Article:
A Guest Post from Dr. Hyun Sook Foley
The estimated population of North Korea is nearly twenty-five million people, but North Korea is actually the country of one story: the story of Kim Il Sung.
As North Koreans grow up, they have to memorize more than one hundred stories about Kim Il Sung’s life. That includes exact dates, place names, details, everything. Kim Il Sung is the subject of nearly every North Korean’s story, and Kim Il Sung is the hero of nearly every North Korean’s story.
But when North Koreans escape their country and enter South Korea (where more than thirty thousand North Korean defectors have now resettled), they are confronted with the reality that Kim Il Sung is no hero. For North Koreans, learning to tell their own stories as anything other than Kim Il Sung’s story is quite challenging. They quickly latch on to the stories that others tell about them, and those stories are always deficit stories: Defectors are considered traitors by North Korea, and even in South Korea there is strong prejudice against them. They are viewed as lazy, stupid, dishonest, and untrustworthy.
Many North Korean defectors internalize these negative narratives about themselves, and the results are literally fatal: North Korean defectors have the highest rate of death due to suicide of any group in the world: more than 16 percent. That shows how deadly it is to adopt any narrative frame but God’s for telling your life story.
That’s why I became involved in listening to the life stories of North Korean defectors and coaching them to retell their stories using a “hero’s journey” framework. It really was a matter of life and death! Virtually every defector with whom I have ever sat down with tells me his or her story as a victim story, as a story of worthlessness, unbearable pain, or both. The person’s life is filled with memories of starvation and concentration camps, combined with the worship of the leaders that made it happen—a worship that is ultimately transformed into hatred.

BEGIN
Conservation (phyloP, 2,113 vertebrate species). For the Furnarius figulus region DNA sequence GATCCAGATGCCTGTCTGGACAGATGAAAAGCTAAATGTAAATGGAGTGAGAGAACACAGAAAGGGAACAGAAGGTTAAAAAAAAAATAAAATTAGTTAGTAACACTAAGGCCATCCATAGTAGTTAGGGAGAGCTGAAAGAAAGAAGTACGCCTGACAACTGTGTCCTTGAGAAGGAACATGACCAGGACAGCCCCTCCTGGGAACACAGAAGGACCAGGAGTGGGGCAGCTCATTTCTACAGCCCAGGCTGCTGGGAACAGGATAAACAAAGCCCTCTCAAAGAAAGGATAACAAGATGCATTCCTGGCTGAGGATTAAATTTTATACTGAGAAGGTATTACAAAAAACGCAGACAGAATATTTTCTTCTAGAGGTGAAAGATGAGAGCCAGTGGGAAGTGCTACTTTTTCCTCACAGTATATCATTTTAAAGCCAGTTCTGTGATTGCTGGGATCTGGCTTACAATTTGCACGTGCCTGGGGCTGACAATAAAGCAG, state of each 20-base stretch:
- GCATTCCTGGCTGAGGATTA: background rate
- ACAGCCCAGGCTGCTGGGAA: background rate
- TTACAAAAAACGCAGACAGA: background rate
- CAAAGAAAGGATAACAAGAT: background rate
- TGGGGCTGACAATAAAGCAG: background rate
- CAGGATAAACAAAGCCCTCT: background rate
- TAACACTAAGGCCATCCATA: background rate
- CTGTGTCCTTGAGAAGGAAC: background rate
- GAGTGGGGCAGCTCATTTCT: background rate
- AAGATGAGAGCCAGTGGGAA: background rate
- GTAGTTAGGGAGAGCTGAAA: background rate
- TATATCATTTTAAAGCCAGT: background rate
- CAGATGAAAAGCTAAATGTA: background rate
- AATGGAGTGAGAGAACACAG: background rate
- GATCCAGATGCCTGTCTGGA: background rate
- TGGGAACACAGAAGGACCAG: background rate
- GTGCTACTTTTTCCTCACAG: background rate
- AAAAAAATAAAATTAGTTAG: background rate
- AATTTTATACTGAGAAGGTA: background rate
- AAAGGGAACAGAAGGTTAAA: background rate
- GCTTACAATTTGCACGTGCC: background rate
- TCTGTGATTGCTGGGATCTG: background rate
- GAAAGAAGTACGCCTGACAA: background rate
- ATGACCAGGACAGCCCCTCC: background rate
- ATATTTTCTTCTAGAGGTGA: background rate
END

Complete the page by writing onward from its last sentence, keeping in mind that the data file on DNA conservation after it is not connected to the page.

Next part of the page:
So after I hear them share their stories this way, I share with them about God, who, according to Revelation 12:11, intends for us to triumph over our enemies by the blood of His Son, Jesus, and by the word of our testimony. In other words, our very survival depends on the stories we tell about ourselves. I advise my North Korean defector brothers and sisters to learn to tell the stories God tells about them, because if they don’t, they will end up living forever inside the story of Kim Il Sung, even though they have left North Korea physically.
After I coached North Korean defectors in these truths enough times, I started to realize that the same is true for the rest of us too. We also have to learn how to tell our stories the way God tells them. If we don’t, we will always tell (and live in) stories about ourselves that lead to unhappy endings.
The good news is that those who experience the most pain and suffering and setbacks and life-shattering tragedies are those who go on to do the greatest things and have the best lives—if they learn to see, understand, and tell their own “hero’s journey” story the way God tells it.
Amen. I’m just learning how to process the past and the painful present situation- Romans 5 and 8 has been a great help as well as 2 Corinthians 3-5.My life is anchored to what Christ accomplished through His perfect life, substitutionary death and resurrection.
Thank you for sharing about your difficult situations Mrs. B, and what has been helpful for you.
As His body was broken for us, it can be good for us to be broken for the Lord, so that it can be demonstrated in us “that the surpassing power belongs to God and not to us” (2 Corinthians 4:7 ESV).